“It’s a UNIX system, I know this!,” exclaimed Lex, Ariana Richards’ character in the first installment of the Jurassic Park franchise as she turned on the control room monitor, hoping to find something that would help protect them from the dreaded dinosaurs.
In this scene, the girl claims to know how the park’s security software works because it’s a system she’s familiar with. To top it off, Lex is actually able to operate it, which leaves us wondering: either the system has a very good user design or it is very vulnerable to security breaches.
4. Jack Sparrow’s supernatural luck — Pirates of the Caribbean
In this scene from the fourth installment of Pirates of the Caribbean, Jack Sparrow is cornered by his captor when he performs a dangerous maneuver to find the chalices needed for a ritual and has to jump off a cliff into a waterfall.
Leaving aside the absurdity of the idea, given that very few would survive such an event, the pirate comes out of it without a scratch. In real life, such a leap could cause serious injuries from the fall or from the impact of the seabed. In this case, both possibilities were quite high, given the sheer height of the cliff and the fact that the fall was a few feet from the shore, making it more likely that the site was shallower.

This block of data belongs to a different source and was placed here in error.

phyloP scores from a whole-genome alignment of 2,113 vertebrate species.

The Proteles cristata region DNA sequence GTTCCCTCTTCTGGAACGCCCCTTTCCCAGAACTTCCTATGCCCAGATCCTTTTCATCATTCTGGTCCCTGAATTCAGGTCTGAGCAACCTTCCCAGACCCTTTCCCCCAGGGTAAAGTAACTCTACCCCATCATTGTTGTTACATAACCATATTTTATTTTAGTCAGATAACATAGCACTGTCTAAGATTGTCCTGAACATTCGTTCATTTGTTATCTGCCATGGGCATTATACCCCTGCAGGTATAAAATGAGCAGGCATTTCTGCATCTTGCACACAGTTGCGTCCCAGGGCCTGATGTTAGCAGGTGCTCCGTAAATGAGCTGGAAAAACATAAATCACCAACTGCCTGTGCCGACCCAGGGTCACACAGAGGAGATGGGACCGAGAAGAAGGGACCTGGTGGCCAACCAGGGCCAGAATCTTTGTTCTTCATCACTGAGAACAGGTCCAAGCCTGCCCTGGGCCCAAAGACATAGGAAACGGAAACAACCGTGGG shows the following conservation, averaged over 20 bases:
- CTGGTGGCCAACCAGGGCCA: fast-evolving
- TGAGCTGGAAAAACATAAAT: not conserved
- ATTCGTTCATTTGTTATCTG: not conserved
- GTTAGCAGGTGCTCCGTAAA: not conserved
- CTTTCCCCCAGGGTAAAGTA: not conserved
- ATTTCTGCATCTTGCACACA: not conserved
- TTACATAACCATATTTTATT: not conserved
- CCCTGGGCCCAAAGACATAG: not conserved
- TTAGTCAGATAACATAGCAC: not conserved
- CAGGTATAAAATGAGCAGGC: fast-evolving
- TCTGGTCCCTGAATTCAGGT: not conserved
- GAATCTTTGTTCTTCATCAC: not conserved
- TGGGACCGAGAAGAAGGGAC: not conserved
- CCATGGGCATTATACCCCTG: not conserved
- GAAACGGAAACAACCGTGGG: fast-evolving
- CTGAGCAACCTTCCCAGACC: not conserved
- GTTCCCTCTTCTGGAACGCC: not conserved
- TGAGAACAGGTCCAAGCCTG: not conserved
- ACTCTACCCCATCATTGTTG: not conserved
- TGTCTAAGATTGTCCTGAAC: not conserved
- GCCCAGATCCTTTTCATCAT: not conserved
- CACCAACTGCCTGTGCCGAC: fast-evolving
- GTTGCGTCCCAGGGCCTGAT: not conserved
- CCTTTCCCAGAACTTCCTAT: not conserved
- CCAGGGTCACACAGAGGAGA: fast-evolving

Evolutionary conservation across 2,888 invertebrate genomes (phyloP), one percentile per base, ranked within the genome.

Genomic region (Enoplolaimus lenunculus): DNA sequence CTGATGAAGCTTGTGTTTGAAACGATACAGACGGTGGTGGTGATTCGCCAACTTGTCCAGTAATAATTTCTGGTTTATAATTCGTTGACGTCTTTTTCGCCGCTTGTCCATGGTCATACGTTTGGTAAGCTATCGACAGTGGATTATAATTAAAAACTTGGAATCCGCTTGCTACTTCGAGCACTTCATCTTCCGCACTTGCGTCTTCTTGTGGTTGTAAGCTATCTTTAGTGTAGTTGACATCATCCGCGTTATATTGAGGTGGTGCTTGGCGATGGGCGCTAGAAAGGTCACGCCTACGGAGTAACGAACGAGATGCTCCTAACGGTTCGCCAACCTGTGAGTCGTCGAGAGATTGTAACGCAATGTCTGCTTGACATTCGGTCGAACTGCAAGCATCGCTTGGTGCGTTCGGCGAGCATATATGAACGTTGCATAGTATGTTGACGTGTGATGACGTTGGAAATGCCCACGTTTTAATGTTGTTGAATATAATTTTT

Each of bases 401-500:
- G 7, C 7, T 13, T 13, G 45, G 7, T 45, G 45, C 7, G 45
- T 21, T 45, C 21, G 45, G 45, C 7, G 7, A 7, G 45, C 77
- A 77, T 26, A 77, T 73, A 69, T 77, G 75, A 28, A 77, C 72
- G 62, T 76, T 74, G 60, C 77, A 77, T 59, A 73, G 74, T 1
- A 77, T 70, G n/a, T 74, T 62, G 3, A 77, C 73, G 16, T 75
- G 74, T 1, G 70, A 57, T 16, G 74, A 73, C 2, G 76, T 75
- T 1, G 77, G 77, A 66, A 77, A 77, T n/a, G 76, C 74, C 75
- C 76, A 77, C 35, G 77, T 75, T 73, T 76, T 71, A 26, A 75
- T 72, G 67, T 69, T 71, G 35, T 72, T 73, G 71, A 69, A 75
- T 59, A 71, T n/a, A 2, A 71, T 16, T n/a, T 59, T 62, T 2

However, for the convenience of the plot, none of this happened. We have a theory that, given the pirate’s history of encounters with supernatural creatures, the reason is probably that he is bewitched because such good luck doesn’t have many other explanations.
5. The incredible endurance of the thieves — Home Alone
In the iconic Christmas comedy Home Alone, little Kevin, when left alone for the vacations, plucks up his courage and sets up his house with various traps to confront two men who plan to invade the place.
Unknowingly, the invaders fall right into them and each one inflicts a lot of damage in a very cartoonish way. Good thing this is a comedy, otherwise, all the blows the antagonists suffer would be enough to send them to the hospital.